Deepwater Horizon spill to fund McKay Bay restoration

Lloyd Sowers reports

- A long-abused part of the Tampa Bay will get some much-needed help from funds from the BP Deepwater Horizon settlement.

McKay Bay, just east of the Port of Tampa, is known to some as the place Tampa takes its trash. It's where the city's waste-to-energy operates, but environmental scientists and engineers hope to breath new life into a part of the bay that was once feared dead. 

Ed Sherwood, senior scientist with the Tampa Bay Estuary program, sees the potential McKay Bay holds.

"We certainly view this area as an urban oasis. This is a jewel to the city of Tampa," Sherwood said.

The Estuary Program, the Water Management District, the Port  and other agencies are about to embark on new restoration efforts. They plan to spend around a million dollars, which is roughly half of the total coming from federal Deepwater Horizon funds.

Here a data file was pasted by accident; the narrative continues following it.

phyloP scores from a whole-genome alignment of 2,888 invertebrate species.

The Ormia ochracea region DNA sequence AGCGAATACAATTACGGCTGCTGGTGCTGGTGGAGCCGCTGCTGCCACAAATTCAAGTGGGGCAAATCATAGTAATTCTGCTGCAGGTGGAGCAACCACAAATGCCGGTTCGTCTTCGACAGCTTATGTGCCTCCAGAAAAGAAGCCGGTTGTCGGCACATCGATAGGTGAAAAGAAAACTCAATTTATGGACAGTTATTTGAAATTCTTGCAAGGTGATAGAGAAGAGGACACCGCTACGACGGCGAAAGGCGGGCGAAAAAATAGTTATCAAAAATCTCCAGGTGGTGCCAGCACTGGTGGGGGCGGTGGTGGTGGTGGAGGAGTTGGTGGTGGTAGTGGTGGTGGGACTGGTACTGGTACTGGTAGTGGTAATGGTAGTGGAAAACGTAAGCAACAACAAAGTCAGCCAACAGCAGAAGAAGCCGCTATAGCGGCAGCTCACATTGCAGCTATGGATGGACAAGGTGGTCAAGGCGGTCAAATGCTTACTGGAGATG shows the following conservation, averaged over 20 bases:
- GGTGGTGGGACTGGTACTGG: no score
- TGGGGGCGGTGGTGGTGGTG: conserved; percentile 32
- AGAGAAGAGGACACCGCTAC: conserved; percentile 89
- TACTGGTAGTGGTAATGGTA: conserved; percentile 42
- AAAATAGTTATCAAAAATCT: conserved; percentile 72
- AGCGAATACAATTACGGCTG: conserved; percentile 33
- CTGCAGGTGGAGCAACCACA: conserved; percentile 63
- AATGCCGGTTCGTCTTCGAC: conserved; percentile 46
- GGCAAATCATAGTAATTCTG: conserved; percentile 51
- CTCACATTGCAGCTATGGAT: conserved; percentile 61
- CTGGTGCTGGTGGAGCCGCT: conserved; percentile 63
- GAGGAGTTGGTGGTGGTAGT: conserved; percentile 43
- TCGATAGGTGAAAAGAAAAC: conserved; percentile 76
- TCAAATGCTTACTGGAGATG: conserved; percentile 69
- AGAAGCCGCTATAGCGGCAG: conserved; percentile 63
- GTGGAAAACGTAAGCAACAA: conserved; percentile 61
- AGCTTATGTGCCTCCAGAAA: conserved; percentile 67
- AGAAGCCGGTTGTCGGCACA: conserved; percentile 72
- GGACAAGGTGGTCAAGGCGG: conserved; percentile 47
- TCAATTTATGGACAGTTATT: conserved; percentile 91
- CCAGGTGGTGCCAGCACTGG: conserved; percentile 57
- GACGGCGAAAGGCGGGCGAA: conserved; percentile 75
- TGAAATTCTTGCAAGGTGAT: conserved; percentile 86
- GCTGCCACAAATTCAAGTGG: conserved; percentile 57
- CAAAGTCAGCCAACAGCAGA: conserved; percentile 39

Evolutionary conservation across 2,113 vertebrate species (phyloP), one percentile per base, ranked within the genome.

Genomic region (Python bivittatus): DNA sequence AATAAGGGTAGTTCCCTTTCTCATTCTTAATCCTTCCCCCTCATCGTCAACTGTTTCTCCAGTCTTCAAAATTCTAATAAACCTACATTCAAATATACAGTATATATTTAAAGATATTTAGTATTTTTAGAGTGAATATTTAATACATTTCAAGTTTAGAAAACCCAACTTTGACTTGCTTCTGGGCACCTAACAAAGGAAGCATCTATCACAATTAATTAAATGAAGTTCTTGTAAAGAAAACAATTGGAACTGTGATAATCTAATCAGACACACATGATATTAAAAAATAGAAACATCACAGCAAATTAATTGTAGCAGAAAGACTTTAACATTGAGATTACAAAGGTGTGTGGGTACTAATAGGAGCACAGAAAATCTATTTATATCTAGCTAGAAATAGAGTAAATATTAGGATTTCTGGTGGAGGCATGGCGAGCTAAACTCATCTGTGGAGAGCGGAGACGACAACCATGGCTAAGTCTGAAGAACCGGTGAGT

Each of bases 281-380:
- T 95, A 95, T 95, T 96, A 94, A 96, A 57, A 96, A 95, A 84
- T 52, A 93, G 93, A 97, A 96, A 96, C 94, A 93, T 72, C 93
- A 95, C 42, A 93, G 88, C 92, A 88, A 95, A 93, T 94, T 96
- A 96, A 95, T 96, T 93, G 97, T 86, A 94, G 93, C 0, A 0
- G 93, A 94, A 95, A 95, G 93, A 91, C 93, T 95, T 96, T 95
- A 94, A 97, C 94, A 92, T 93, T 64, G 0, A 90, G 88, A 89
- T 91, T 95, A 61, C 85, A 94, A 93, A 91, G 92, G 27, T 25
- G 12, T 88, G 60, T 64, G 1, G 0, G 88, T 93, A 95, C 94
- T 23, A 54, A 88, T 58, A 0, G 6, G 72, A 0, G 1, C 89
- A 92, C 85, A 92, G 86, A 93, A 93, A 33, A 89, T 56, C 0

Some former industrial areas near the bay have been cleaned up. The massive Ikea store is built on so-called "brownfields" - land that underwent intense clean-up. Now, Ikea employees have adopted McKay Bay. 

"This is one of those things we really like that contribute to our waterways," says Kathi Garden of Ikea.

Scientists and engineers plan to restore additional tidal streams, hoping to turn back time for a bay that was abused for decades.  

"These restoration efforts will provide generational impact to this community," Port Tampa Bay's Chris Cooley said. 

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